You may be thinking about moving out, but are you financially ready? There are several things to consider beyond the cost of rent or mortgage payments:
Your credit report and credit score may affect your options for moving out on your own.
A credit report is a record of how you have used credit and whether you pay your loans and bills. A credit score is a numerical rating that acts like a snapshot of your financial health at a specific point in time.
Most landlords will want to run a credit check on you as a potential tenant to be sure that you have a good financial history and will pay your rent on time. If you don’t have a credit history yet, a landlord may ask you for a guarantor—that is, a parent or guardian with a good credit history, who agrees to pay for you if you’re unable to pay your rent.
Financial institutions will run a credit check before offering you a mortgage or setting an interest rate. It is important to check your credit report to make sure the information in it is accurate.
Read FCAC’s publication Understanding Your Credit Report and Credit Score to learn how credit rating agencies track your financial history and how to improve your score. It’s a good idea to check your credit report at least once a year.
Find out how to get a free copy of your credit report mailed to you by Canadian credit rating agencies. These agencies charge a fee if you want to get your credit report online. You can also order your credit score for an additional fee.
Most landlords will request your Social Insurance Number (SIN) to run a credit check on you. If you do not feel comfortable sharing your SIN, you do not have to provide it. The landlords will still be able to get your credit history using other forms of identification.
Once you have confirmed that your credit report is accurate and probably won’t be an obstacle to renting or buying a home, you should start to plan for your move by identifying moving-related expenses and making a budget.
If you already have a budget in place, it will be easy for you to test some scenarios to see whether you can afford them.
If you do not have a budget, use FCAC’s Budget Calculator to create one.
Whatever the type of budget you are working on, you need to understand the difference between your needs and your wants. This is a crucial step in preparing to live within your budget.
Need – something you must have, such as shelter, basic clothing, food or contents insurance
Want – something you would like but do not need, such as cable TV, designer clothing or eating out every week
In this case, your main need is for shelter. Other important needs are contents insurance and liability insurance to protect yourself and your possessions if anything goes wrong.
Almost everything else can be considered a want. But you should still prioritize your wants. List your wants in the order that is most important to you. This can help you to compare your options and figure out which accommodation best fits your situation and budget. Priorities could include:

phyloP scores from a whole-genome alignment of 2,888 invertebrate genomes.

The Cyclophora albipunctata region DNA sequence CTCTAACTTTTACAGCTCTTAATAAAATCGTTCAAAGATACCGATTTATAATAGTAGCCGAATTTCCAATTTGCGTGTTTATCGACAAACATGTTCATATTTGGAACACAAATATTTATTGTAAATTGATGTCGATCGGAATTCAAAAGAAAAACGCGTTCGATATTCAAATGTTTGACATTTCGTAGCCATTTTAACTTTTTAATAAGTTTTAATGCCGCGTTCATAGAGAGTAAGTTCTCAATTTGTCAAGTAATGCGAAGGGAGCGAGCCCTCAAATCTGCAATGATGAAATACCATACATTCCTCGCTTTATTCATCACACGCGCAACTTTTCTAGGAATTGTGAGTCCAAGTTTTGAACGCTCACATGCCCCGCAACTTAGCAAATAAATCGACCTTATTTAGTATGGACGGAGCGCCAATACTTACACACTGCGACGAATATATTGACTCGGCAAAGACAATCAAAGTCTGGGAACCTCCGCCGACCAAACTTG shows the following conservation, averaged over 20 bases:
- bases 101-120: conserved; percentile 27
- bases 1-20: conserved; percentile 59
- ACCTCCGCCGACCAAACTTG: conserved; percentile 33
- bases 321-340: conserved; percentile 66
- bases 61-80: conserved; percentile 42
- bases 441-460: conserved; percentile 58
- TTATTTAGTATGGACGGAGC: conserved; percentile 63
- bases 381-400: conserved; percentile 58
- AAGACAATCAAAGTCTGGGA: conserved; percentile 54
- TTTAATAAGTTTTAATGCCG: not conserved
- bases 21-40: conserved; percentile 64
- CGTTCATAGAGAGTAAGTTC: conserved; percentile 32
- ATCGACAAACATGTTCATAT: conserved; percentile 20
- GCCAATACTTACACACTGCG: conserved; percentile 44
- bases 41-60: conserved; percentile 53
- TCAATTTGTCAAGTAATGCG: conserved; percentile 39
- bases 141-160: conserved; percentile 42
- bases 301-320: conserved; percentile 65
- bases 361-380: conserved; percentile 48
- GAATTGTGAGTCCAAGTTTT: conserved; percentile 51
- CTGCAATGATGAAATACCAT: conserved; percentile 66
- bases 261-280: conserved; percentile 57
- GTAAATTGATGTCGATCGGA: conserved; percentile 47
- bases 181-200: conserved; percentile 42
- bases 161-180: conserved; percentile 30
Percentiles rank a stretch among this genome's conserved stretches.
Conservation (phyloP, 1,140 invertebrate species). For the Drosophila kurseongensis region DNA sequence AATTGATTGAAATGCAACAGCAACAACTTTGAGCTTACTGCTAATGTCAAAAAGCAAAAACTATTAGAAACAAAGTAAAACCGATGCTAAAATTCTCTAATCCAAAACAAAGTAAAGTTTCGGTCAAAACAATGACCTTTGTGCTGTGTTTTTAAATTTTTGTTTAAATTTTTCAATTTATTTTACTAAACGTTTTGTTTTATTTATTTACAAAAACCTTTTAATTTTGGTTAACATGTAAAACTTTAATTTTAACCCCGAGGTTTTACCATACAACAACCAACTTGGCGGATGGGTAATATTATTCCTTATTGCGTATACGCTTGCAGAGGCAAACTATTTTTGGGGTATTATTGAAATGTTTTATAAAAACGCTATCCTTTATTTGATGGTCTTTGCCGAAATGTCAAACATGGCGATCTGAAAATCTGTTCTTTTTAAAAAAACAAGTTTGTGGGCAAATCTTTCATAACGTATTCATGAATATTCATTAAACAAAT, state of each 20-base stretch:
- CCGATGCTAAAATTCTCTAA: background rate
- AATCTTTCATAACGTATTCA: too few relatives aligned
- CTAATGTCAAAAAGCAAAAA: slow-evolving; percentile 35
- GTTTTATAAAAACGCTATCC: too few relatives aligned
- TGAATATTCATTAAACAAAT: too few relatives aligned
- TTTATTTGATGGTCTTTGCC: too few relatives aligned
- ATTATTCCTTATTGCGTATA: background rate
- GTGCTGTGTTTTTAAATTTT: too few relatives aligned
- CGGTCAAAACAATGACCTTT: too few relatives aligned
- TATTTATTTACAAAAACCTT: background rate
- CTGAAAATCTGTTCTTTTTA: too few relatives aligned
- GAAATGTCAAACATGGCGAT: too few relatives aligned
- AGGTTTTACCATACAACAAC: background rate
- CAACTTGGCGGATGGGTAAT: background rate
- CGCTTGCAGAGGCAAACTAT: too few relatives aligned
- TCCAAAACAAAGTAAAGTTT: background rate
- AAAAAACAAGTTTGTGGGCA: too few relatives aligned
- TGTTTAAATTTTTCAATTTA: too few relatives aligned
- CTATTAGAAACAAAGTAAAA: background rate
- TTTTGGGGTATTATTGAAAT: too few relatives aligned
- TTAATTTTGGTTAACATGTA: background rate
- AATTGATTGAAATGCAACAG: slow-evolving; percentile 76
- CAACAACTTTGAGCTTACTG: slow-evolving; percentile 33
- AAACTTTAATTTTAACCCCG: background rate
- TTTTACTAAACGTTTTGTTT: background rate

Here is a sample worksheet to help you identify your wants. Rate each item from 1 to 10 based on how important it is to you.
Moving out may be a step you are thinking about taking in the near future or a couple of years from now. No matter when you hope to move out, you should set financial goals and make a plan to meet them.
Things to consider when setting your financial goals:
Life is full of surprises, and you never know when something unexpected will happen. Everyone should have an emergency fund for unforeseen events. The fund should cover your living expenses for three to six months. Be sure to include regular savings in your budget so that you can build an emergency fund and put yourself on a solid financial footing.
In an ideal world, you would have no debt before moving out on your own. However, not everyone is in this position. For example, you may have student loans. As part of your overall budget, you need to plan for debt repayment. This is especially important when you are considering your monthly housing costs. If you have debts to repay, you might not be able to afford certain properties, or might need to consider having a roommate to share expenses.
To learn more about managing your debt, visit the Dealing with Debt section.
Once you have determined your needs, wants and financial goals, it’s time to test your budget. Enter all the figures into your budget worksheet. Check that you have more money coming in than going out.
If you have a shortfall, review to see where you can cut back or get rid of some expenses. Focus on reducing your wants—for example, cut spending on entertainment rather than the amount of insurance you carry on your rental unit or property. Another option is to find more money to cover the shortfall.
If you have the right balance of income and expenses, try following this new budget for a few months. Make sure you can live the way you want within the spending limits you have set. If you can’t, go back to your budget and rework the numbers again.
During your budget test run, put money that you are not spending into a separate account. You can use the money to save toward your financial goals, build an emergency fund or pay down your debts.